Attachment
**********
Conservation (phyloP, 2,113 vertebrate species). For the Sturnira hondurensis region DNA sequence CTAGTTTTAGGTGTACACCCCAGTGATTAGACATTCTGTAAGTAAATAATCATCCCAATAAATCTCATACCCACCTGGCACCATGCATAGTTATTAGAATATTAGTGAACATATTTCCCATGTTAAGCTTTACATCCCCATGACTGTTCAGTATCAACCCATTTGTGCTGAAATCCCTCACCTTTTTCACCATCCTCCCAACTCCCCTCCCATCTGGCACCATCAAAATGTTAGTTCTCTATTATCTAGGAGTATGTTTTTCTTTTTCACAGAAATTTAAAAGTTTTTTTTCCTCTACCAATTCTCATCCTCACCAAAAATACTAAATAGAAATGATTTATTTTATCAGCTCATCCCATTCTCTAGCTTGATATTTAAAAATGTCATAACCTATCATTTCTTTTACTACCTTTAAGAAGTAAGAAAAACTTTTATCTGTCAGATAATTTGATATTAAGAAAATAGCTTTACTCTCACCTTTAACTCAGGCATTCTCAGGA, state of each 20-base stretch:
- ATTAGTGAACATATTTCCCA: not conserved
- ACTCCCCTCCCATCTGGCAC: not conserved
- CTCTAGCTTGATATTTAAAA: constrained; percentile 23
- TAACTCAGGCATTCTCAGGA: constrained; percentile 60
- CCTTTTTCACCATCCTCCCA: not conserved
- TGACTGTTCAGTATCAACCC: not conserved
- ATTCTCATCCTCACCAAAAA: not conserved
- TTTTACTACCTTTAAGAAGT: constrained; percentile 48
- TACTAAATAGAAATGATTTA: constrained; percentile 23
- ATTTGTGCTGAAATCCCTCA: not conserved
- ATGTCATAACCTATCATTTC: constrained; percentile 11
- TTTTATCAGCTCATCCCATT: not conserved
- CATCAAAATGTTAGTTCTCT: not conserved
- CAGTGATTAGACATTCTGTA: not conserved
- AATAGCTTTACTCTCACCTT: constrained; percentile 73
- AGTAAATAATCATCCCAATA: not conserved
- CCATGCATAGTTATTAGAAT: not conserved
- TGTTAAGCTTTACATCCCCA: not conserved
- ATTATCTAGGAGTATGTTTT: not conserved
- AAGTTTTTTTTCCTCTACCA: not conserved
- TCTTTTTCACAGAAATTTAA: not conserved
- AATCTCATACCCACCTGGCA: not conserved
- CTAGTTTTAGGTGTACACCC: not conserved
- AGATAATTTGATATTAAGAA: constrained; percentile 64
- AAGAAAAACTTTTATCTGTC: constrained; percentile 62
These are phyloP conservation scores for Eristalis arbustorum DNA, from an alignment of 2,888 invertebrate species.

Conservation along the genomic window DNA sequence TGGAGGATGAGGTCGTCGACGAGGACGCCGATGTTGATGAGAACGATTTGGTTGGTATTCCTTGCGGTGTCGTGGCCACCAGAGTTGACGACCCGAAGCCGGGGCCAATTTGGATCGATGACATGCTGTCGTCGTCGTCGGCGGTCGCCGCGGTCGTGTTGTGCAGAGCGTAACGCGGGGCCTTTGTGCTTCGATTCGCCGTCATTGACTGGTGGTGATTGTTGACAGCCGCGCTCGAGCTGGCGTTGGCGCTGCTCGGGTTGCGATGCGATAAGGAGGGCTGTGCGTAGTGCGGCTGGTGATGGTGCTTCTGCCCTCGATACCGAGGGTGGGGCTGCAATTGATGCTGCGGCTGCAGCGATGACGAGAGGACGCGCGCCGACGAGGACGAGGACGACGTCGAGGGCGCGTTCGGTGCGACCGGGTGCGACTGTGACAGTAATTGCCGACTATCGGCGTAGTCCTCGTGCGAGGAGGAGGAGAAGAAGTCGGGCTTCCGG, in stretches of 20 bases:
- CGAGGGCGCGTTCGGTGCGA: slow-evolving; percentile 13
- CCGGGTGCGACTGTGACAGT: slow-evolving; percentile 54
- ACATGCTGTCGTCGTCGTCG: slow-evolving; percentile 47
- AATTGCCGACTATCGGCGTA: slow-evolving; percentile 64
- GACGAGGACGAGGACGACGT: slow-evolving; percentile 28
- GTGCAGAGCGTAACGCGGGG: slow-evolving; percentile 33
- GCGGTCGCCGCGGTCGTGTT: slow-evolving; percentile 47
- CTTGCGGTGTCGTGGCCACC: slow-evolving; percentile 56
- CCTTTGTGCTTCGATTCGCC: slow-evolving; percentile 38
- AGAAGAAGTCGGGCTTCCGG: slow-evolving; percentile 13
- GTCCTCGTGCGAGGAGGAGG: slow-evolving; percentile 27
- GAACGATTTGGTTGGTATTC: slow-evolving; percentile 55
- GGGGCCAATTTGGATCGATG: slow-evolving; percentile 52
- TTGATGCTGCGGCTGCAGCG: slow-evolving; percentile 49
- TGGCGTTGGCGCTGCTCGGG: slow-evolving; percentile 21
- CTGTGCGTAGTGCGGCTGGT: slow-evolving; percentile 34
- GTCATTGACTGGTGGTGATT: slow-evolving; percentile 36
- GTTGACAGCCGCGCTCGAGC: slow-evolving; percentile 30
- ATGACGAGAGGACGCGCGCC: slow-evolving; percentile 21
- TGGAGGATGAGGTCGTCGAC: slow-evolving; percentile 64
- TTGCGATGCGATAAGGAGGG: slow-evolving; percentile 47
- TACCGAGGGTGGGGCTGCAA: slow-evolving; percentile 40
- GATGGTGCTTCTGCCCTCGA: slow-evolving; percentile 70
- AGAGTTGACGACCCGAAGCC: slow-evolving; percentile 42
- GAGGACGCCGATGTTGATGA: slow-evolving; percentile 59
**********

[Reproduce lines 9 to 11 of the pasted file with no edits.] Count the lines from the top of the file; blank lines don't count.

- TTTTACTACCTTTAAGAAGT: constrained; percentile 48
- TACTAAATAGAAATGATTTA: constrained; percentile 23
- ATTTGTGCTGAAATCCCTCA: not conserved